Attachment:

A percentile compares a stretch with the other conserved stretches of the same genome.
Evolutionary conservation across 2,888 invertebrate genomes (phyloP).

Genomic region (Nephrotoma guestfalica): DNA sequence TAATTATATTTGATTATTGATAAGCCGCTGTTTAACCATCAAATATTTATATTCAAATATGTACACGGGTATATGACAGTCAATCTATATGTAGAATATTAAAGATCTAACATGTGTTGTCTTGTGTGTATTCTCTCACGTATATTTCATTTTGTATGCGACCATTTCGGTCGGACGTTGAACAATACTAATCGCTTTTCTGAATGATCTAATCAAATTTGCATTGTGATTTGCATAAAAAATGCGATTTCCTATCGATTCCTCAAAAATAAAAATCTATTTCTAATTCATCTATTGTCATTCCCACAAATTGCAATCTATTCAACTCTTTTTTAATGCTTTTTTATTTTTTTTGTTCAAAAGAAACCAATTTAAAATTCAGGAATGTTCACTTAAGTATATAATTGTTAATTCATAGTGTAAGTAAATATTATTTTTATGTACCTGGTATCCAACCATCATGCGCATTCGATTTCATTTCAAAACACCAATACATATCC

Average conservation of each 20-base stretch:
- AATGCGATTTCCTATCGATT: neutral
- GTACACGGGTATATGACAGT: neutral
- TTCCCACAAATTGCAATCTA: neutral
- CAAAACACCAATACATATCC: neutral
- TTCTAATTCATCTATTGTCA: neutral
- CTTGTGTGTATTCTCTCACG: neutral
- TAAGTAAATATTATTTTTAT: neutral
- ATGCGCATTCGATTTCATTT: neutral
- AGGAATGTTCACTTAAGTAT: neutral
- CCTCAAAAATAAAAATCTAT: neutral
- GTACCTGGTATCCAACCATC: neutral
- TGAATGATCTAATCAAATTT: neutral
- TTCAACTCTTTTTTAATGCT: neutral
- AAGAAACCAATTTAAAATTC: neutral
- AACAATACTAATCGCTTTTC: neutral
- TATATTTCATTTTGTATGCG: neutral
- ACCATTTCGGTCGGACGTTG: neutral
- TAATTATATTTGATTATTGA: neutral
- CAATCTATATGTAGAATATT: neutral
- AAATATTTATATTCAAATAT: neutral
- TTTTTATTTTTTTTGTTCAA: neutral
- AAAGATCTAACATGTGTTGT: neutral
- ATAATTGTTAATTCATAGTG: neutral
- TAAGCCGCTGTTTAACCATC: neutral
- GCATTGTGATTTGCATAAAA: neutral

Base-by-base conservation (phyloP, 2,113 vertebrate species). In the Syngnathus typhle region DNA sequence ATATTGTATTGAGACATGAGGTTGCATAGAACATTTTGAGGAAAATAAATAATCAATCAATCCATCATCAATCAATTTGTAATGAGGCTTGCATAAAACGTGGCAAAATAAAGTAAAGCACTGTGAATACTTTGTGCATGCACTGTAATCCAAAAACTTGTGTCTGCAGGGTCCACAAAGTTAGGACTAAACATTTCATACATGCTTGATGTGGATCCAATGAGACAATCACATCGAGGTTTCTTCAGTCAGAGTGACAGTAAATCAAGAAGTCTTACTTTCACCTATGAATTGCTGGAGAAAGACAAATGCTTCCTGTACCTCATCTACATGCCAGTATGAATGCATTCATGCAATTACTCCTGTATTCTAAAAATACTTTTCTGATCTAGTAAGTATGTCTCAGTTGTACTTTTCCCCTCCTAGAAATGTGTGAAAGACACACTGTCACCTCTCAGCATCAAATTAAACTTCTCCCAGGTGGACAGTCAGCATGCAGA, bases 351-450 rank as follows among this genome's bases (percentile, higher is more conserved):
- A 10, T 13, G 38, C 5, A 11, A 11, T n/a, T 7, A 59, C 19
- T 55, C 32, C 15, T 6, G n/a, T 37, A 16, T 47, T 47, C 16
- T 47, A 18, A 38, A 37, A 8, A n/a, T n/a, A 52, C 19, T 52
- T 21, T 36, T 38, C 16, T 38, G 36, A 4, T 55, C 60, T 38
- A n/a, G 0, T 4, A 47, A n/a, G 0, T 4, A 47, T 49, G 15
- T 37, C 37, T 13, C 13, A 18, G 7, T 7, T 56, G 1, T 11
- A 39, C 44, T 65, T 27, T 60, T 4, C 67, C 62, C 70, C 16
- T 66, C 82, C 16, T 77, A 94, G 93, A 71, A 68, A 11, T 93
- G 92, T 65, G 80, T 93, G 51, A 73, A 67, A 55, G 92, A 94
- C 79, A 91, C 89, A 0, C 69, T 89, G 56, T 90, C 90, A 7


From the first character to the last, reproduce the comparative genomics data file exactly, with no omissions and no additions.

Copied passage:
A percentile compares a stretch with the other conserved stretches of the same genome.
Evolutionary conservation across 2,888 invertebrate genomes (phyloP).

Genomic region (Nephrotoma guestfalica): DNA sequence TAATTATATTTGATTATTGATAAGCCGCTGTTTAACCATCAAATATTTATATTCAAATATGTACACGGGTATATGACAGTCAATCTATATGTAGAATATTAAAGATCTAACATGTGTTGTCTTGTGTGTATTCTCTCACGTATATTTCATTTTGTATGCGACCATTTCGGTCGGACGTTGAACAATACTAATCGCTTTTCTGAATGATCTAATCAAATTTGCATTGTGATTTGCATAAAAAATGCGATTTCCTATCGATTCCTCAAAAATAAAAATCTATTTCTAATTCATCTATTGTCATTCCCACAAATTGCAATCTATTCAACTCTTTTTTAATGCTTTTTTATTTTTTTTGTTCAAAAGAAACCAATTTAAAATTCAGGAATGTTCACTTAAGTATATAATTGTTAATTCATAGTGTAAGTAAATATTATTTTTATGTACCTGGTATCCAACCATCATGCGCATTCGATTTCATTTCAAAACACCAATACATATCC

Average conservation of each 20-base stretch:
- AATGCGATTTCCTATCGATT: neutral
- GTACACGGGTATATGACAGT: neutral
- TTCCCACAAATTGCAATCTA: neutral
- CAAAACACCAATACATATCC: neutral
- TTCTAATTCATCTATTGTCA: neutral
- CTTGTGTGTATTCTCTCACG: neutral
- TAAGTAAATATTATTTTTAT: neutral
- ATGCGCATTCGATTTCATTT: neutral
- AGGAATGTTCACTTAAGTAT: neutral
- CCTCAAAAATAAAAATCTAT: neutral
- GTACCTGGTATCCAACCATC: neutral
- TGAATGATCTAATCAAATTT: neutral
- TTCAACTCTTTTTTAATGCT: neutral
- AAGAAACCAATTTAAAATTC: neutral
- AACAATACTAATCGCTTTTC: neutral
- TATATTTCATTTTGTATGCG: neutral
- ACCATTTCGGTCGGACGTTG: neutral
- TAATTATATTTGATTATTGA: neutral
- CAATCTATATGTAGAATATT: neutral
- AAATATTTATATTCAAATAT: neutral
- TTTTTATTTTTTTTGTTCAA: neutral
- AAAGATCTAACATGTGTTGT: neutral
- ATAATTGTTAATTCATAGTG: neutral
- TAAGCCGCTGTTTAACCATC: neutral
- GCATTGTGATTTGCATAAAA: neutral

Base-by-base conservation (phyloP, 2,113 vertebrate species). In the Syngnathus typhle region DNA sequence ATATTGTATTGAGACATGAGGTTGCATAGAACATTTTGAGGAAAATAAATAATCAATCAATCCATCATCAATCAATTTGTAATGAGGCTTGCATAAAACGTGGCAAAATAAAGTAAAGCACTGTGAATACTTTGTGCATGCACTGTAATCCAAAAACTTGTGTCTGCAGGGTCCACAAAGTTAGGACTAAACATTTCATACATGCTTGATGTGGATCCAATGAGACAATCACATCGAGGTTTCTTCAGTCAGAGTGACAGTAAATCAAGAAGTCTTACTTTCACCTATGAATTGCTGGAGAAAGACAAATGCTTCCTGTACCTCATCTACATGCCAGTATGAATGCATTCATGCAATTACTCCTGTATTCTAAAAATACTTTTCTGATCTAGTAAGTATGTCTCAGTTGTACTTTTCCCCTCCTAGAAATGTGTGAAAGACACACTGTCACCTCTCAGCATCAAATTAAACTTCTCCCAGGTGGACAGTCAGCATGCAGA, bases 351-450 rank as follows among this genome's bases (percentile, higher is more conserved):
- A 10, T 13, G 38, C 5, A 11, A 11, T n/a, T 7, A 59, C 19
- T 55, C 32, C 15, T 6, G n/a, T 37, A 16, T 47, T 47, C 16
- T 47, A 18, A 38, A 37, A 8, A n/a, T n/a, A 52, C 19, T 52
- T 21, T 36, T 38, C 16, T 38, G 36, A 4, T 55, C 60, T 38
- A n/a, G 0, T 4, A 47, A n/a, G 0, T 4, A 47, T 49, G 15
- T 37, C 37, T 13, C 13, A 18, G 7, T 7, T 56, G 1, T 11
- A 39, C 44, T 65, T 27, T 60, T 4, C 67, C 62, C 70, C 16
- T 66, C 82, C 16, T 77, A 94, G 93, A 71, A 68, A 11, T 93
- G 92, T 65, G 80, T 93, G 51, A 73, A 67, A 55, G 92, A 94
- C 79, A 91, C 89, A 0, C 69, T 89, G 56, T 90, C 90, A 7